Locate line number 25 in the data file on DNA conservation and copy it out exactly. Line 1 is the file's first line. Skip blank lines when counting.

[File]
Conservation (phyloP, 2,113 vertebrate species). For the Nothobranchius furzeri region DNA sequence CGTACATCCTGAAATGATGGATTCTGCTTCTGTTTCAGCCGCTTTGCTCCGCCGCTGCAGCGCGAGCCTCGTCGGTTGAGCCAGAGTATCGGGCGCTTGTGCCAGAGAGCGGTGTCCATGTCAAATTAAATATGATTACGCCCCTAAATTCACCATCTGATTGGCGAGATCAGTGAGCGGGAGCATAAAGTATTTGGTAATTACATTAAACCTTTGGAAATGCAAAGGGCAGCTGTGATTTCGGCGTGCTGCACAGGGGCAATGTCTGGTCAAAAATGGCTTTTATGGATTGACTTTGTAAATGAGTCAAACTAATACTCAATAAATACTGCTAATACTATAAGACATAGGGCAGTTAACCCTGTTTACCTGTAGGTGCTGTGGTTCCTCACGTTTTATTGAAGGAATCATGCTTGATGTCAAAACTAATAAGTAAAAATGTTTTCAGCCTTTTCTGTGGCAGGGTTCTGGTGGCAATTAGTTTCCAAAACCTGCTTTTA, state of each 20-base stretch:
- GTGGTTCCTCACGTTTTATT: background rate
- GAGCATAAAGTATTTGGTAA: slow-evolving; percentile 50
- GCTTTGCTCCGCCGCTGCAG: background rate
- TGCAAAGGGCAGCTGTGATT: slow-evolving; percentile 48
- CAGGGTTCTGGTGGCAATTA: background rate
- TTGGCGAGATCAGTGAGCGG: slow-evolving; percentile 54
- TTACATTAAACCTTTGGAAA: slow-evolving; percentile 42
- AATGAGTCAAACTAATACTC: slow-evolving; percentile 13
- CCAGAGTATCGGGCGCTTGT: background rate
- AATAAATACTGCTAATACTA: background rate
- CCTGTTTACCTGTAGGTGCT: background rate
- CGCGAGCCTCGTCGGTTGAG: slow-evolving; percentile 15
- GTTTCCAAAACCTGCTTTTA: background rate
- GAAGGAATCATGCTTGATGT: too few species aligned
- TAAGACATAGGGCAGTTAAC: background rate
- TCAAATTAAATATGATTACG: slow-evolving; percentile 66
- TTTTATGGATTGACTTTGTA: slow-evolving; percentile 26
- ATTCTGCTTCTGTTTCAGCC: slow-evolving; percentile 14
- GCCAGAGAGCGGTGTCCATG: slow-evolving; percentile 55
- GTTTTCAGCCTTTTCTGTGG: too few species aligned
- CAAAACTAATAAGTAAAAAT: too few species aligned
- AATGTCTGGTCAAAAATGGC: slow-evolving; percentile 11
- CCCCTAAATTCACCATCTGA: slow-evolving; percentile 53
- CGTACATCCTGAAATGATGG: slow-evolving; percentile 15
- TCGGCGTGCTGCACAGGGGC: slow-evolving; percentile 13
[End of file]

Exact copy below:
- CGTACATCCTGAAATGATGG: slow-evolving; percentile 15